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Red remembrance: Clark County groups craft paper poppies to remember WWI’s fallen

By , Columbian staff writer
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American Legion Auxiliary Smith-Reynolds Post 14  members Audrey Hoff, from left, Claudette Bevill and Sharon Dow outline the process of crafting and selling poppies in preparation for National Poppy Day. The annual recognition occurs every Friday before Memorial Day, which is May 27 this year.
American Legion Auxiliary Smith-Reynolds Post 14 members Audrey Hoff, from left, Claudette Bevill and Sharon Dow outline the process of crafting and selling poppies in preparation for National Poppy Day. The annual recognition occurs every Friday before Memorial Day, which is May 27 this year. (Amanda Cowan/The Columbian) Photo Gallery

Vibrant red poppies, symbolizing bloodshed from World War I, must be assembled delicately.

Four ironed paper petals must neatly wrap around a green wire with a paper pistil at its end. The task is tedious and can be difficult for aged hands, but it’s an essential undertaking for American Legion Auxiliary members, who usually begin the assembly in January.

It has been a practice for more than 100 years to commemorate those who died during their military service. From May 16-21, American Legion Auxiliary Smith-Reynolds Post 14 members will distribute the flowers leading up to National Poppy Day on May 27. But before then, thousands must be assembled.

Unroll green and red papers. Bend wire. Wrap petals. Slide on a label. Repeat.

“It’s good to have backup,” said Gloria Cummings, Auxiliary Post 14 president.

The poppy-making process is a rhythmic activity that Claudette Belvill, an Auxiliary Post 14 member and former U.S. Navy yeoman, enjoys doing with her friends. With a comfortable seat and an entertaining TV show, she can easily craft thousands in a few sessions.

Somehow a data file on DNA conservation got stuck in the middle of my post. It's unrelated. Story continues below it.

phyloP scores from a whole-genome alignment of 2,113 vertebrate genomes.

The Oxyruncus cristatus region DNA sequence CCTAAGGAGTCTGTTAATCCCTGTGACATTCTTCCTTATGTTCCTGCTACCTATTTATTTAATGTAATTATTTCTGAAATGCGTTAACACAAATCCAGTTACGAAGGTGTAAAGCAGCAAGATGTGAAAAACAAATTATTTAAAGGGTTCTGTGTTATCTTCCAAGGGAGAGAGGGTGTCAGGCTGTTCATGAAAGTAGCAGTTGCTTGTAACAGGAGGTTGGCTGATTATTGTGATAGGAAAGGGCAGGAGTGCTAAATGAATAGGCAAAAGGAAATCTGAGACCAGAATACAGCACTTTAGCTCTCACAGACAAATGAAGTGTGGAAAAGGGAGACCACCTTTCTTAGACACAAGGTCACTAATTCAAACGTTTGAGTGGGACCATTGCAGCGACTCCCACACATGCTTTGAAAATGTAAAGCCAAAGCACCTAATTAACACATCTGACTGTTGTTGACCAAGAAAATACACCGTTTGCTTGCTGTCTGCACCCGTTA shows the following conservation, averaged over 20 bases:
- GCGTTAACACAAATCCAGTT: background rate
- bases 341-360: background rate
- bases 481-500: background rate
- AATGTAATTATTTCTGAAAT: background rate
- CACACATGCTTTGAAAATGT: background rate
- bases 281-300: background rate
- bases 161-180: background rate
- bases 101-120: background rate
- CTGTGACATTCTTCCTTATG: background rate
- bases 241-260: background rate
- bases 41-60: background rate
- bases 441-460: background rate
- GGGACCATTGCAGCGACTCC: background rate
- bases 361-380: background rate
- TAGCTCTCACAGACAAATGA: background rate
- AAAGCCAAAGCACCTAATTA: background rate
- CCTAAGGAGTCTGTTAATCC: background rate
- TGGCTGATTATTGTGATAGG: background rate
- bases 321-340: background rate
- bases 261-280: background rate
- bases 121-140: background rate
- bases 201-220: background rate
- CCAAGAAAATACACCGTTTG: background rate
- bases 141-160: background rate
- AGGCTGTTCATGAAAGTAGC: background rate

For member Audrey Hoff, arthritic hands hinder her from making the flowers, but she claims the responsibility of printing labels to adorn the craft. All Auxiliary Post 14’s estimated 100 members were called to participate in poppy season in some way — whether by crafting poppies, distributing them or spreading the word about the cause.

On average, Auxiliary Post 14 collects about $7,000 through poppy distributions that only last a couple days every year at select locations.

POPPY DISTRIBUTION

American Legion Post 14, 4607 N.E. St. James Rd., during business hours May 16-21

Hazel Dell Parade of Bands, 8800 N.E. Hazel Dell Ave., 10 a.m., May 21

Select Fred Meyers and Hi-School Pharmacy locations, contact 360-696-2579 for more details

Contributions from the crafted poppies, distributed exclusively in the days leading up to Memorial Day, are solely dedicated to veteran rehabilitation and assistance programs, said Sharon Dow, Post 14’s poppy chairman.

“We just ask if (people) would like to wear one,” she continued, “we never ask for money, ever — it’s donation only.”

This year, the members upgraded their poppy outreach from being indoors to carrying a donation basket during the Hazel Dell Parade of Bands on May 21. Hopefully, this will increase donations, which were sparse due to the COVID-19 pandemic, Dow said.

Similarly to the auxiliary group, the local Veterans of Foreign Wars Post 7824 will host its own Buddy Poppy event 10 a.m. May 21 at Vancouver Mall. Disabled veterans in VA hospitals are compensated to assemble the poppies that are distributed by the VFW, and proceeds are returned to benefit vets, according to the VFW’s website.

Mayor Anne McEnerny-Ogle read from a proclamation during a city council meeting on May 9 to address the beginning of poppy season. Women from Post 14 gave the red flowers to the mayor and other council members to support the occasion.

“We ask our community to remember the sacrifice our veterans have made for America by wearing a poppy during this time. The Memorial Poppy is not only a tribute to those lost in war, but it also honors living veterans and helps with some of their rehabilitation,” McEnerny-Ogle read.

At the meeting, an attendee placed a $50 bill in Cummings’ hand as a donation — kicking off the fundraising.

A lasting tradition

In 1918, Moina Michael, a university professor, tirelessly campaigned for the red poppy recognition, which eventually led to the creation of current fundraising efforts.

She was inspired by the poem “In Flanders Fields,” by John McCrae, a Canadian World War I soldier who wrote the elegy after seeing blooming poppies among soldiers’ graves in Belgium and France, Cummings said.

Red poppies became an official symbol to memorialize soldiers in 1920, and the American Legion established the national program to distribute them shortly after, according to the organization.

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